Gov. Deal gives his State of the State speech at the Capitol in Atlanta.
Gov. Deal gives his State of the State speech at the Capitol in Atlanta.

Gov. Nathan Deal was expected to announced sweeping changes to Georgia’s education system during today’s State of the State address, but has deeded lawmakers need more time to review the changes before taking a vote.

A committee spent all of 2015 creating a series of recommendations for Deal, including more charter schools, more money spent per student, flexibility on testing standards, and how state money is divvied up between local school districts.

Deal told lawmakers that he wants a full review this year of the recommendations, but he did add a pay raise for Pre-K teachers.

Deal said: “Because of the magnitude of the recommendations contained in the report, some statutory changes will be necessary to implement them fully. Other recommendations can be achieved through the budgetary process. As an example, my proposed budget provides funds to implement a new compensation model for our Pre-K programs in order to retain lead teachers, increase assistant teacher salaries and maintain classroom quality. The Pre-K budget recommendation is in excess of $358 million, which includes $26.2 million for salary increases and an additional $7.9 million for a 3 percent merit pay increase.”

Deal also updated lawmakers on last year’s passage of House Bill 170 for infrastructure improvement. “Over the next 18 months, approximately 60 percent of the user fees from H.B. 170 will be used to repair and maintain our existing infrastructure,” Deal said. “The remaining 40 percent will be used for new infrastructure investments.”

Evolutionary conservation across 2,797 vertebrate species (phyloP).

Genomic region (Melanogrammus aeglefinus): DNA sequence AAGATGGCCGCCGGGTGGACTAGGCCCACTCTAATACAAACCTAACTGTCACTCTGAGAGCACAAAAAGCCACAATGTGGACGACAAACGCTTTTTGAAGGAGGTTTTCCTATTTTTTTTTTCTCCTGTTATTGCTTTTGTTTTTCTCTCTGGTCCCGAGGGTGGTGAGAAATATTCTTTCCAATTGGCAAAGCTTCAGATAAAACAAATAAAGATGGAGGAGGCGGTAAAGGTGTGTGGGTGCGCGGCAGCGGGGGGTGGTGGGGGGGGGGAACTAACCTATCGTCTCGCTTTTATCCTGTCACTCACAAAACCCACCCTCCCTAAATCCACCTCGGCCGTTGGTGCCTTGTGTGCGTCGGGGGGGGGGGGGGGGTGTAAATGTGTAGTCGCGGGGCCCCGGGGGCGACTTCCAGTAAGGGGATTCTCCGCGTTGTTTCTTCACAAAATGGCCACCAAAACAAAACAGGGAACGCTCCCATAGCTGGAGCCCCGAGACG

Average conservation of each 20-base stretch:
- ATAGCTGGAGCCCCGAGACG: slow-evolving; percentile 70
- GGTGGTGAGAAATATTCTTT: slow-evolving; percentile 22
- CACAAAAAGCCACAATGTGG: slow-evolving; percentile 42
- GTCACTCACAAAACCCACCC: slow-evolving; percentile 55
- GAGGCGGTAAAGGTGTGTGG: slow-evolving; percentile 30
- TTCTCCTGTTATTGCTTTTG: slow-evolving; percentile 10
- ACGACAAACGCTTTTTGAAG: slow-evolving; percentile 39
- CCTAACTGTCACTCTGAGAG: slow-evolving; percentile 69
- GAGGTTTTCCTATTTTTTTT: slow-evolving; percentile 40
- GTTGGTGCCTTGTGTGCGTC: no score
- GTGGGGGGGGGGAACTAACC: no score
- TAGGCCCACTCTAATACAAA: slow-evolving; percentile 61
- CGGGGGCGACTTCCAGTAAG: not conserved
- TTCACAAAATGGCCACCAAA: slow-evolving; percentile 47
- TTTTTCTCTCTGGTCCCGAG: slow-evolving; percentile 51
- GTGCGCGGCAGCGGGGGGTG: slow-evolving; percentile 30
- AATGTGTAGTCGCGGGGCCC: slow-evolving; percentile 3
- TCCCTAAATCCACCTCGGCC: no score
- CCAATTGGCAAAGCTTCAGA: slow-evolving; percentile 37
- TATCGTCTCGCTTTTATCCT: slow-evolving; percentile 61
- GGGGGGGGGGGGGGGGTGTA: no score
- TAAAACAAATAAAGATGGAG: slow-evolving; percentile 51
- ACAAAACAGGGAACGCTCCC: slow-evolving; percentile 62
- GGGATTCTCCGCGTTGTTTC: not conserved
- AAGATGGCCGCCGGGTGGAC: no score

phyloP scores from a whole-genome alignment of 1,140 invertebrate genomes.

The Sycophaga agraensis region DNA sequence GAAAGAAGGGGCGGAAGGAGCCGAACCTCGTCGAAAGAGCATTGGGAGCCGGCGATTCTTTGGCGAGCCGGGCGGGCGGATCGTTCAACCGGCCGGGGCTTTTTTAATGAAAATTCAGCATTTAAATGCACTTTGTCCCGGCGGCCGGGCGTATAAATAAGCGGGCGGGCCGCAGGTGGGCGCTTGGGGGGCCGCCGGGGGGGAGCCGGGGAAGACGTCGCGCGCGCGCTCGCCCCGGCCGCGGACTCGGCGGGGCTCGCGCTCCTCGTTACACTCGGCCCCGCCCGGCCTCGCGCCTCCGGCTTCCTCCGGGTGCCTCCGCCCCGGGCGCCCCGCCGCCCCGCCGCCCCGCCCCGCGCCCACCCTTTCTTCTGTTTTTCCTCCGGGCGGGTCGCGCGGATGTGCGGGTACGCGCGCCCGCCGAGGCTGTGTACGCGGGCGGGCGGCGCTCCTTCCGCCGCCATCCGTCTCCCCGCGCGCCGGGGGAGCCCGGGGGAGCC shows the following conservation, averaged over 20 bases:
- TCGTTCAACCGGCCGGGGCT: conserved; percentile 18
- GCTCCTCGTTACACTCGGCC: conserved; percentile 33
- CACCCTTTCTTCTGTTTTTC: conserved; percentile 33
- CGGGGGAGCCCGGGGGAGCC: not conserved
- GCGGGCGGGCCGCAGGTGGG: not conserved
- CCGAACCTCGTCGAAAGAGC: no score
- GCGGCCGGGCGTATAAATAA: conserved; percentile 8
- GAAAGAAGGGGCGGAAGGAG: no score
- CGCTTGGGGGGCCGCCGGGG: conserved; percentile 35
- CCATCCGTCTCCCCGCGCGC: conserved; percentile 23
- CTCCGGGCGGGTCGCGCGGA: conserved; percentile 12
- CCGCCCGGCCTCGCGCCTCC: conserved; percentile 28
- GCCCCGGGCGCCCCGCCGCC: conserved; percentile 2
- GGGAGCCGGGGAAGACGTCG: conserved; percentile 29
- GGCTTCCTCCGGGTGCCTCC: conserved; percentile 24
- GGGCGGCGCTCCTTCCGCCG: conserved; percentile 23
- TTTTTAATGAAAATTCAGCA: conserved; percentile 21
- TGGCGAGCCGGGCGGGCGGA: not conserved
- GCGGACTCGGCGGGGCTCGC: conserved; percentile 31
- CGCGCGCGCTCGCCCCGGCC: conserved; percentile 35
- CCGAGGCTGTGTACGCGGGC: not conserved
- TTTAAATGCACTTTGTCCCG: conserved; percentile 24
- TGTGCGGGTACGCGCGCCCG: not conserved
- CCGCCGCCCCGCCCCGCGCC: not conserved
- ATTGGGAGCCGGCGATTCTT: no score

The governor also said Georgia had weathered the recession and trumpeted the state’s low unemployment rate.

“By passing conservative budgets, coupled with the economic growth that was spurred by our reforms, our Rainy Day Fund that was almost gone five years ago has now grown to over $1.43 billion. By cutting taxes and removing regulatory burdens on businesses, our unemployment rate has been cut almost in half and now stands at 5.6 percent. And, the construction industry that was hit so hard by the waves of the Great Recession now has the third lowest unemployment rate in the country at just 4 percent. By removing sales tax on energy for manufacturing, there have been over 22,000 new manufacturing jobs, a 6.4 percent increase that is more than double the growth rate of the United States. These jobs represent over $900 million in added wages.”

You can read the full text of Deal’s speech at 11Alive.

 

 

Collin Kelley

Collin Kelley has been the editor of Atlanta Intown for two decades and has been a journalist and freelance writer for 35 years. He’s also an award-winning poet and novelist.